Sir Martin Gilbert
Another ‘lachrymose’ and ‘one-sided’ version of the history of Jews in Muslim lands, concludes Avi Shlaim in his FT review of Sir Martin Gilbert’s new book, In Ishmael’s House. Predictably, Shlaim, whose family fled Arab nationalism in Iraq, refutes Gilbert’s equivalence between Jewish and Palestinian refugees: ‘we left because we felt insecure’, he writes, falling back on the trope that Zionist agents ‘encouraged the Jews to leave their homes because the fledgling state of Israel was desperately short of manpower.’ Why fleeing for one’s life should be insufficient reason, in Shlaim’s book, for calling oneself a refugee ‘in the proper sense of the word’, is anyone’s guess – mine is that Shlaim’s political agenda only permits Palestinians to call themselves ‘refugees’.
The Jews have a fair claim to be the most persecuted minority in human history. Salo Baron, the American Jewish historian, coined the label “the lachrymose version” for the conventional accounts of Jewish history as a never-ending chain of discrimination, degradation, persecution and suffering, culminating in the Holocaust.
In his new book, historian Martin Gilbert tackles a relatively neglected but fascinating subject: the history of the Jews in Muslim lands. The end result, however, is essentially an extension of this lachrymose version from Europe to the Near East.
The book is ambitious in scope, covering 1,400 years of Jewish-Arab history. The narrative covers the period from the rise of Islam in the 7th century to the present day. It includes the fraught relationship between the Jews of Medina and the Prophet Muhammad, the Crusader conquest of the Holy Land, the Ottoman Empire, the impact of Zionism in the first half of the 20th century and the creation of Israel in 1948. The emphasis throughout is on the fundamental uncertainty of life under Muslim rule: the dual prospects of opportunity and restriction, protection and persecution.
Jewish life under Muslim rule naturally invites comparison with that under Christian rule. Here Gilbert quotes with approval the eminent Jewish scholar Bernard Lewis, who concluded that the situation of the Jews living under Muslim rulers was “never as bad as in Christendom at its worst, nor ever as good as in Christendom at its best”. Lewis observes that “there is nothing in Islamic history to parallel the Spanish expulsion and Inquisition, the Russian pogroms, or the Nazi Holocaust”. But he goes on to point out that there is nothing in the history of the Jews under Islam “to compare with the progressive emancipation and acceptance accorded to the Jews in the democratic West during the last three centuries”.
Gilbert is an anecdotal historian, not an analytical one. He has produced a lively chronicle of the Jews in Muslim countries from Morocco to Afghanistan. He has rich materials at his disposal and he is attentive to the human voices of individuals. But his account is both highly selective and narrowly focused on the Jews. What is missing is the wider political, social and economic context to enable the reader to place the Jewish minority in each Muslim country within its proper historical perspective.
Some examples of Muslim openness, tolerance and courage are given by Gilbert. The bulk of the book, however, consists of examples of Muslim hatred, hostility and cruelty towards the Jews.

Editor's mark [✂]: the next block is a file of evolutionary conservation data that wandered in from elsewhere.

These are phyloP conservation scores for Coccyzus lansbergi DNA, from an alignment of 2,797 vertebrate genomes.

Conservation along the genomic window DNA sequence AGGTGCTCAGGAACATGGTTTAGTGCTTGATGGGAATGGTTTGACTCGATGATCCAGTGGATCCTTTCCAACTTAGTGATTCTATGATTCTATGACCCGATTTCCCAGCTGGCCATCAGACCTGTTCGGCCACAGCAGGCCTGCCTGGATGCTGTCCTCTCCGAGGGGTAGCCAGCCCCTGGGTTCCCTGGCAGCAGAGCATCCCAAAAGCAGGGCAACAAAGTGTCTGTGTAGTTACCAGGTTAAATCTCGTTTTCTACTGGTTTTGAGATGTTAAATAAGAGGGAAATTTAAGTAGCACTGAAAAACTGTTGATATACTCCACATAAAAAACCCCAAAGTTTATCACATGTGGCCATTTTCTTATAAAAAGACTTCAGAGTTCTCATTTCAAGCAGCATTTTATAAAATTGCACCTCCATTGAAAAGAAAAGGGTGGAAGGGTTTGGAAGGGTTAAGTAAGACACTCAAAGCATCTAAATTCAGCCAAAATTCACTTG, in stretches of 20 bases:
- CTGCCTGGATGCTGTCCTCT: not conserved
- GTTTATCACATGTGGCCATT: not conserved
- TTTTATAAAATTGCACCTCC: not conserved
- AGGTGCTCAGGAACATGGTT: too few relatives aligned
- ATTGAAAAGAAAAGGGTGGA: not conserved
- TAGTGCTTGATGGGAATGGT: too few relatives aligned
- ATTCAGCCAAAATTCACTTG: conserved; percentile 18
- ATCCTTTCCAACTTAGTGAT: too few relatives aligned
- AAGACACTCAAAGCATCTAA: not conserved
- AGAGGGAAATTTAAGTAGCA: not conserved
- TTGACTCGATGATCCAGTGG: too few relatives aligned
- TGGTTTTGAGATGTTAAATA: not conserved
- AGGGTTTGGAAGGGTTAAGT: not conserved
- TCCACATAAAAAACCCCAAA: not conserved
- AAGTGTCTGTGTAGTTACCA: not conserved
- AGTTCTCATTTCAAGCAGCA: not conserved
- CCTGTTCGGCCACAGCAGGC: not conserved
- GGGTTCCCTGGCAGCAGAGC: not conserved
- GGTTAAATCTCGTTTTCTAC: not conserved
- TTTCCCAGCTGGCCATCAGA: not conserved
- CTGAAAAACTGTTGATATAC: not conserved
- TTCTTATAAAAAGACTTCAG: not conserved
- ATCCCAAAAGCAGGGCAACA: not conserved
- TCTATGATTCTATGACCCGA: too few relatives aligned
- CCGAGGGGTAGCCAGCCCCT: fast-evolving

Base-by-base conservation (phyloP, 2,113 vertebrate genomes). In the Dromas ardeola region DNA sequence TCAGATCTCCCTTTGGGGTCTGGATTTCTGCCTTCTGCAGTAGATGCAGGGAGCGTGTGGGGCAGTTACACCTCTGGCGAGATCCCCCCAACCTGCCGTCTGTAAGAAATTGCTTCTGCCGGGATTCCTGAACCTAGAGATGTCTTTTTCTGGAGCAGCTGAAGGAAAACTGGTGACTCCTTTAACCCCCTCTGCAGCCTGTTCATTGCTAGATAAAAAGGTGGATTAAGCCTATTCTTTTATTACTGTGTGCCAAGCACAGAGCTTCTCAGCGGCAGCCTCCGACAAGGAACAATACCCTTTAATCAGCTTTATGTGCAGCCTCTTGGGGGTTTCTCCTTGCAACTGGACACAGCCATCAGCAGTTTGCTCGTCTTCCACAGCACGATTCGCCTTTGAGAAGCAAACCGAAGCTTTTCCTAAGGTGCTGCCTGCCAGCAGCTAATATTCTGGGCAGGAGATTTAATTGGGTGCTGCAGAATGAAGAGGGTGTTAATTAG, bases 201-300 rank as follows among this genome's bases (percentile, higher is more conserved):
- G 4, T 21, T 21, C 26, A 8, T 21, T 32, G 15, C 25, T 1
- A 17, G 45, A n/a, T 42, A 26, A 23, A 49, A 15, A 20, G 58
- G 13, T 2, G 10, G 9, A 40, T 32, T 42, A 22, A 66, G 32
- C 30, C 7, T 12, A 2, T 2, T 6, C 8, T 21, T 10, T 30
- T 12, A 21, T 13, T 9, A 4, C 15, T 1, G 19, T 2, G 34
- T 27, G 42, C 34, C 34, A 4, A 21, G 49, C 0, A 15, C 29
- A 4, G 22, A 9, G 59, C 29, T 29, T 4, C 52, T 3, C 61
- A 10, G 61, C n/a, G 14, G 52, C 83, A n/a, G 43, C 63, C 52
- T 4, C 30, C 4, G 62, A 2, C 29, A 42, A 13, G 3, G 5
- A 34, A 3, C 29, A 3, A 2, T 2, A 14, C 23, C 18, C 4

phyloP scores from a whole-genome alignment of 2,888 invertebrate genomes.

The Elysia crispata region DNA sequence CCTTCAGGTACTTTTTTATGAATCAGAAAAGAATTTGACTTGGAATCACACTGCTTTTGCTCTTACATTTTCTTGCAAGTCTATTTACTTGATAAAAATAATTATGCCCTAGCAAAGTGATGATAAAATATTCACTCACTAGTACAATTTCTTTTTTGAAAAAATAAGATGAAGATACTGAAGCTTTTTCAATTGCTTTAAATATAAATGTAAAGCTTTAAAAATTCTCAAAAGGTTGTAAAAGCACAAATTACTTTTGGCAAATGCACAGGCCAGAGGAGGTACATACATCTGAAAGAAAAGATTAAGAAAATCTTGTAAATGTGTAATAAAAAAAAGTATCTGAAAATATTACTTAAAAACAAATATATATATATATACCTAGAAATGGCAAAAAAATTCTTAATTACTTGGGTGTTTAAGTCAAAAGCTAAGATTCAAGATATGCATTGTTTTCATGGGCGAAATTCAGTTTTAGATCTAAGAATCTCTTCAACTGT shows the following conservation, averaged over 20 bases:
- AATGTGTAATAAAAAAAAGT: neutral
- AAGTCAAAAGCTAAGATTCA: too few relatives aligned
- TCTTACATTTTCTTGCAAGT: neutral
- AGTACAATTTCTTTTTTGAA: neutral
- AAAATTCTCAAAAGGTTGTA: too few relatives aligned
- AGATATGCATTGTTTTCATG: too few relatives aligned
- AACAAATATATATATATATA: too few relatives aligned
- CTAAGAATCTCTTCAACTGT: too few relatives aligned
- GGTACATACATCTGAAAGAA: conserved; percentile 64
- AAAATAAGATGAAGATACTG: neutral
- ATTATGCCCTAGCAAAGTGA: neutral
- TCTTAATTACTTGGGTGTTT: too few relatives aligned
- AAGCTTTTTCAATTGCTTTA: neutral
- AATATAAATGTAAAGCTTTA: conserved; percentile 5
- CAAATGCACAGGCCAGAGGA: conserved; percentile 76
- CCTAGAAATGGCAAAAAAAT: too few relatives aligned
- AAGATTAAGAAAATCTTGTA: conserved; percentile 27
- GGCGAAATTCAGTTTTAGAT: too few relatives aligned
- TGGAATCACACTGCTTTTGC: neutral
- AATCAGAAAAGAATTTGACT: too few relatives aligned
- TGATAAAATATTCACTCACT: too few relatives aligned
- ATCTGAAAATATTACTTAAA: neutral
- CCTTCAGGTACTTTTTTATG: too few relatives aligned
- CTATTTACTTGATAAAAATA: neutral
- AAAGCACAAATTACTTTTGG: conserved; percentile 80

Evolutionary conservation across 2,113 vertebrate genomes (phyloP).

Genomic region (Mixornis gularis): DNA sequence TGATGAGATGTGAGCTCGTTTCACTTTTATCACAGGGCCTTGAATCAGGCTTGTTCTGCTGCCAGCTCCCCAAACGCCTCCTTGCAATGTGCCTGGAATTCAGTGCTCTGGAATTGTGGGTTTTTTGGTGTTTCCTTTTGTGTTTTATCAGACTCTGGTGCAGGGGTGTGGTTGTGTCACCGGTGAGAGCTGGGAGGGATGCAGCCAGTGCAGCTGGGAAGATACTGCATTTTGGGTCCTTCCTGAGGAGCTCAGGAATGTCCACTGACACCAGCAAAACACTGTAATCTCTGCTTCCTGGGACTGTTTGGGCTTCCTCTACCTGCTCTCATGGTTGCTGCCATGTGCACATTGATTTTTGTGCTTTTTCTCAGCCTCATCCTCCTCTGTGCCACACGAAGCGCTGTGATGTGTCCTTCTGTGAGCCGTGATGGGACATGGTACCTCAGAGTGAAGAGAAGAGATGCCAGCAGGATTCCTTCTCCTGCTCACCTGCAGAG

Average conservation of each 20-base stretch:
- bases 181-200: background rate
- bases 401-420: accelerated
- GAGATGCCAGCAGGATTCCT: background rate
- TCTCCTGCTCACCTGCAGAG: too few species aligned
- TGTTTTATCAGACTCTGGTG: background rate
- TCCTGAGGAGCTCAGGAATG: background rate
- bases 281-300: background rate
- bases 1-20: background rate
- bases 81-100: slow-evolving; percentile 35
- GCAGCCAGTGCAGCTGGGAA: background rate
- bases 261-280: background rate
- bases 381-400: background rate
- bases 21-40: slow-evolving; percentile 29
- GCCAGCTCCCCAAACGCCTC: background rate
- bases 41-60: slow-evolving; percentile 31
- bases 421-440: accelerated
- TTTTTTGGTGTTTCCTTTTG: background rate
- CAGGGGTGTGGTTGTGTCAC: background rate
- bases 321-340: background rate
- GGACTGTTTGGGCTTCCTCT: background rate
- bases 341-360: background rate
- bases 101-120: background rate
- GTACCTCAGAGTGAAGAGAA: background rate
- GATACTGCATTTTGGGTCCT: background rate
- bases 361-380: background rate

Some of the episodes related in the book are blood-curdling, such as the Ba’thi regime’s arrest, torture, conviction and public hanging of nine Jews in Baghdad in 1969 on trumped-up charges of being Zionist spies. But episodes of this kind are the exception rather than the rule. By piling one horror story on top of another so relentlessly, Gilbert paints a misleading picture of the life of Isaac in the house of Ishmael. The reality was far more complex. As even Lewis conceded: “The Jews were never free from discrimination, but only rarely subject to persecution.”
Nowhere is Gilbert more strikingly one-sided than in his account of the consequences of the 1948 Arab-Israeli War. In the course of this war, the name Palestine was wiped off the map and 726,000 Palestinians became refugees. In its wake, around 850,000 Jews left the Arab world, mostly to start a new life in the newborn State of Israel. For Gilbert, these Jews are simply the other half of the “double exodus” and he persistently refers to them as “refugees”. With few exceptions, however, these Jews left their native lands not as a result of officially sanctioned policies of persecution but because they felt threatened by the rising tide of Arab nationalism. Zionist agents actively encouraged the Jews to leave their ancestral homes because the fledgling State of Israel was desperately short of manpower.
Iraq exemplified this trend. The Iraqi army participated in the War for Palestine, and the Arab defeat provoked a backlash against the Jews back home. Out of a population of 138,000, roughly 120,000 left in 1950-51 in an atmosphere of panic and peril.
I was five years old in 1950 when my family reluctantly moved from Baghdad to Ramat Gan. We were Arab Jews, we spoke Arabic, our roots went back to the Babylonian exile two and a half millennia ago and my parents did not have the slightest sympathy with Zionism. We were not persecuted but opted to leave because we felt insecure. So, unlike the Palestinians who were driven out of their homes, we were not refugees in the proper sense of the word. But we were truly victims of the Arab-Israeli conflict.
Despite all its shortcomings, Gilbert’s book is an illuminating and a moving account of the history of the Jews in Arab lands. But he is psychologically hard-wired to see anti-Semitism everywhere. The picture he paints is consequently unbalanced.
By dwelling so persistently on the deficits, he downplays the record of tolerance, creative co-existence and multi-culturalism in Muslim lands which constitutes the best model we have for a brighter future.